Gas prices will likely keep dropping through the end of the year.
Average U.S. gas prices fell to $3.68 per gallon on Oct. 10 despite a spike in oil prices to the mid-$80s due to the Israel-Hamas war, Barron’s reported. There are larger economic factors at play in fuel markets that will likely push prices lower even if oil prices go back up.
“I see it continuing to drop,” Tom Kloza, global head of energy analysis at OPIS, told Barron’s. “Even if crude goes back to $100, it’s gonna be very difficult for gas to rally in the next 125 days.”
Kloza believes gas prices could drop to around $3.25 or $3.50 per gallon, and he doesn’t see this trend reversing until the middle of the first quarter of 2024. AAA spokesperson Andrew Gross said that at least one state has locations selling gas under $3 a gallon, and more states will join in over the next several weeks.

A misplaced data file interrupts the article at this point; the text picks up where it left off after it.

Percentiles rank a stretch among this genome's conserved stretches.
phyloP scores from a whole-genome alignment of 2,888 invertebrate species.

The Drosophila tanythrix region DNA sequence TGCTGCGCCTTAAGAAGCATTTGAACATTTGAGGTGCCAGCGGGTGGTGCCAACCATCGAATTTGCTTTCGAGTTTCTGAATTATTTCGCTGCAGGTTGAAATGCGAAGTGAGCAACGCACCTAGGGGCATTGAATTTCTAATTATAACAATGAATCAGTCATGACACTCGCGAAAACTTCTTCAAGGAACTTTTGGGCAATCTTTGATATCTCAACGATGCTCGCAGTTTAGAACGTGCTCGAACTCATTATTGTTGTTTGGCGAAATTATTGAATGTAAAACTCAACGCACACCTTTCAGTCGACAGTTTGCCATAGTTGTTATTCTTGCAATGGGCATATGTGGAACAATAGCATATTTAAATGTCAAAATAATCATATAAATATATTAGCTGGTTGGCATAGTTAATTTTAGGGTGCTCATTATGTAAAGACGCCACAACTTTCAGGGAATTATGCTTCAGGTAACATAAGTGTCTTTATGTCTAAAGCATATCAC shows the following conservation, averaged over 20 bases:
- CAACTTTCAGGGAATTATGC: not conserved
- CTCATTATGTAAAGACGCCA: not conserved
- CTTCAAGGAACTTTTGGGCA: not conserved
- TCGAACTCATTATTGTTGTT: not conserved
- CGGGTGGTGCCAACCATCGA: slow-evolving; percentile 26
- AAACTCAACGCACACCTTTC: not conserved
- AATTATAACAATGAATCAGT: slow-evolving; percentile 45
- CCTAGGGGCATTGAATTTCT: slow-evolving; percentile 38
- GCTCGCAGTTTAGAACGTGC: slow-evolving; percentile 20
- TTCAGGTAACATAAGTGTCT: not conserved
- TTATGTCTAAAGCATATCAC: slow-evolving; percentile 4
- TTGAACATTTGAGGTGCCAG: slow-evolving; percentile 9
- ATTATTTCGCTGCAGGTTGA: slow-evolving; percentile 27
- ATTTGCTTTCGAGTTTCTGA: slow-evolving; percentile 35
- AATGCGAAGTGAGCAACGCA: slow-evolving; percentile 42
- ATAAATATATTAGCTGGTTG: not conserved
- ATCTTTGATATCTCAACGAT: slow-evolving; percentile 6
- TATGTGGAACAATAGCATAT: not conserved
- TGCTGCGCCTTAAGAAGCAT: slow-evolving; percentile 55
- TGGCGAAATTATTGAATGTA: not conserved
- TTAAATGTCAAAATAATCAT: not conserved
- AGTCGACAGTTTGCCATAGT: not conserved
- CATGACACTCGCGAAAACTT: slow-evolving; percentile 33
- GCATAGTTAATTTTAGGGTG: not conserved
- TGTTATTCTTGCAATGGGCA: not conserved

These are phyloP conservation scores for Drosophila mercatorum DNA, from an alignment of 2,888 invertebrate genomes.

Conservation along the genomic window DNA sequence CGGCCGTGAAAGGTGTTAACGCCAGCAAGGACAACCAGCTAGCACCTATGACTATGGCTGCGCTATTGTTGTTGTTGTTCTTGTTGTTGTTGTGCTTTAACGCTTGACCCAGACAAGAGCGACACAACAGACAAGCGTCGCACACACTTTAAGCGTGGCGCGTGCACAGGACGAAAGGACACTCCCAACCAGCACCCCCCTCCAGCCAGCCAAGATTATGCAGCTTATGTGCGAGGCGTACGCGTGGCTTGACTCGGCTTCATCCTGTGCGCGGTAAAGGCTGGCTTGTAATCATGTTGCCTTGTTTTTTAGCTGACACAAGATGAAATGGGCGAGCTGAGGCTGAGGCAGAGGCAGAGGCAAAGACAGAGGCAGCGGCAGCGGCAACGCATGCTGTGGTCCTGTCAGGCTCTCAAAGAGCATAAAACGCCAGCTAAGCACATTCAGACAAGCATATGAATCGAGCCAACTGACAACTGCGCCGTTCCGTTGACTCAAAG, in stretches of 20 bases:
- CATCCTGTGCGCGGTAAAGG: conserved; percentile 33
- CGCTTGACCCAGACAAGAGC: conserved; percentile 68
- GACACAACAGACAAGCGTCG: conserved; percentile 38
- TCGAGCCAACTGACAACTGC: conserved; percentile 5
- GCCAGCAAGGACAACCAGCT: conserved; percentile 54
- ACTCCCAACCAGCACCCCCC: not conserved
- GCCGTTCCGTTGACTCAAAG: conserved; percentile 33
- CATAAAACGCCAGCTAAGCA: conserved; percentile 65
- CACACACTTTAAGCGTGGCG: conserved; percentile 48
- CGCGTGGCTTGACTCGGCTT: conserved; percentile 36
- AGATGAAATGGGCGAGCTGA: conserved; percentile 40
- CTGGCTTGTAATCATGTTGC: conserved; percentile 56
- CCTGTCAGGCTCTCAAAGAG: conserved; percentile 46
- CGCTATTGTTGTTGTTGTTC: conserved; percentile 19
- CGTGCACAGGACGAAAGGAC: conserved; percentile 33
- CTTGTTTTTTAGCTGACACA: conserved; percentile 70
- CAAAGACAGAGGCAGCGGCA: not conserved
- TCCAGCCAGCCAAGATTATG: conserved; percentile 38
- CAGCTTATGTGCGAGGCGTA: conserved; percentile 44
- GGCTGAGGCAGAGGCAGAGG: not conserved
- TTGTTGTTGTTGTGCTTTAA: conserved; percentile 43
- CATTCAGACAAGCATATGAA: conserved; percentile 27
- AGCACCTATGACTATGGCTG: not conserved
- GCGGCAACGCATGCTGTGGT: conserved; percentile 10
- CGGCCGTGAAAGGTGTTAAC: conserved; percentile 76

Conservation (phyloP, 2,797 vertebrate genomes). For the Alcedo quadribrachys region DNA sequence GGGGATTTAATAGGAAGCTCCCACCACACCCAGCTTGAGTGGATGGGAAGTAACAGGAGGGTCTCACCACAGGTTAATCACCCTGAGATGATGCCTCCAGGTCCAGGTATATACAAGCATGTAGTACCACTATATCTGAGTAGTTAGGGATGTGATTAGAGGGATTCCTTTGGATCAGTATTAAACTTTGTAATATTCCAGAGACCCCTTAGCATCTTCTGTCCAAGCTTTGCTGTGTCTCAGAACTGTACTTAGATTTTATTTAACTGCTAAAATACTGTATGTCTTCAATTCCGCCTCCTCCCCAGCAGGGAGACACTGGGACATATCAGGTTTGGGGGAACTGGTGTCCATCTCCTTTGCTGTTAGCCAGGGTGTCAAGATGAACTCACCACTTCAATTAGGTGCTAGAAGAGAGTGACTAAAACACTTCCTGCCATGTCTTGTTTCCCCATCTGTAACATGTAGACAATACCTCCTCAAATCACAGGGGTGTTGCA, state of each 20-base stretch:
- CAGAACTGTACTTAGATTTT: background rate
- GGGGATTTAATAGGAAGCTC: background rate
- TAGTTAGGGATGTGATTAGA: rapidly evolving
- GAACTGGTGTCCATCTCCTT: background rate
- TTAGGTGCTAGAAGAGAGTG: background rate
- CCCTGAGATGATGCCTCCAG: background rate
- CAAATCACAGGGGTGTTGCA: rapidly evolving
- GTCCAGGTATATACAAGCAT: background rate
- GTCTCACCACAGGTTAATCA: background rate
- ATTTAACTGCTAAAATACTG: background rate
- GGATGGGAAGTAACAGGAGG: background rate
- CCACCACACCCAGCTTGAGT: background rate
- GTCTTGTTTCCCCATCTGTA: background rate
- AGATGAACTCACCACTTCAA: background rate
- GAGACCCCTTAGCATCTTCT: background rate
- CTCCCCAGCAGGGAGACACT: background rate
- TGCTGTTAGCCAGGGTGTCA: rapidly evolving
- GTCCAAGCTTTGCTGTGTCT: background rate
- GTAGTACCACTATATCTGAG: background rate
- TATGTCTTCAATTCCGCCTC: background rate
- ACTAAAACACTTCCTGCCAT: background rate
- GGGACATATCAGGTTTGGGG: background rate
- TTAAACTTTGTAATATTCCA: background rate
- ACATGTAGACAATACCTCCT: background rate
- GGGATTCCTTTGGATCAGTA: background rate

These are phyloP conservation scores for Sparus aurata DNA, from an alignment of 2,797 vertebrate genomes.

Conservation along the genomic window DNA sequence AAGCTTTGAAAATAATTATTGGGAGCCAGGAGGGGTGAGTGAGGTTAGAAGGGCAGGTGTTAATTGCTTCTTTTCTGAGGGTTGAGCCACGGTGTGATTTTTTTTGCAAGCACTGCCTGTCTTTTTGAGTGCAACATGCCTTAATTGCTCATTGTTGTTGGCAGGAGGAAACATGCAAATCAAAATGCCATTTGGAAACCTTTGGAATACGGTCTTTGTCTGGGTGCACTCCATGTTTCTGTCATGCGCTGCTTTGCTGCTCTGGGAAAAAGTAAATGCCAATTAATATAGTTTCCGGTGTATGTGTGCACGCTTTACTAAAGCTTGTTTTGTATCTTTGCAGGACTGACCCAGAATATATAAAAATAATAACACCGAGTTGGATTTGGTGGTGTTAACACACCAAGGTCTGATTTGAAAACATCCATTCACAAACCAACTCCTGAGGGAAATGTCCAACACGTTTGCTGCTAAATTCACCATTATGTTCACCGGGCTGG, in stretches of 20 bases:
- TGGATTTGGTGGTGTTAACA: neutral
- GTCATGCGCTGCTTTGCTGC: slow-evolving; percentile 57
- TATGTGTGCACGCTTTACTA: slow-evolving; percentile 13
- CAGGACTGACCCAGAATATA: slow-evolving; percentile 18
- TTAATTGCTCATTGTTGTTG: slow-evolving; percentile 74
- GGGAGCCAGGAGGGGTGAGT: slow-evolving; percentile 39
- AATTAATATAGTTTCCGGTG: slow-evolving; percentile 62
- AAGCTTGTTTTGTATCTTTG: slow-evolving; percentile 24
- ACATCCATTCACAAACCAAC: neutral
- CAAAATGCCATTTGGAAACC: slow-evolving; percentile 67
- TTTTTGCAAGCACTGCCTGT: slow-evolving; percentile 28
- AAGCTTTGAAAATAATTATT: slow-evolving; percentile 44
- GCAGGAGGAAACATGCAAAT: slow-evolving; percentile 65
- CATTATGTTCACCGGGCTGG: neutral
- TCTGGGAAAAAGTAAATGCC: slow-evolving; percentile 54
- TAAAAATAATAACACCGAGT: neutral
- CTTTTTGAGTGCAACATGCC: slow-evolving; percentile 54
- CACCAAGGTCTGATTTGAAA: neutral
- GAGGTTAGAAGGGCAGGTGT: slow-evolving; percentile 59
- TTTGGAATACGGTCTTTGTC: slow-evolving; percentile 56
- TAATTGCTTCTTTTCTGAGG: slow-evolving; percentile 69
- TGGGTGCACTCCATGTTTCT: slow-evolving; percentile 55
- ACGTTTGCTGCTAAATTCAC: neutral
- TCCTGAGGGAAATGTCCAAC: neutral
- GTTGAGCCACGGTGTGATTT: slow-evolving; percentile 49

Barron’s noted that the reason for the decline starts with OPEC and its allies cutting production to boost oil prices. Russia reduced its supply by 300,000 barrels a day through the end of the year, and Saudi Arabia reduced its supply by 1 million barrels. The reduction in Russia and Saudia Arabia has also led to a shortage of diesel. Margins for diesel jumped to around $40 per barrel, up from $10 to $15, incentivizing refiners to make more diesel.
As refiners produce more diesel, they’re also making more gas. According to Barron’s, three barrels of crude oil yield about two barrels of gasoline and one of diesel. However, there’s not enough gasoline demand to justify increasing production.
J.P. Morgan says gasoline demand is at a 22-year low, Barron’s noted, and gasoline margins have fallen below $10 per barrel — one-third their level at the same time last year.
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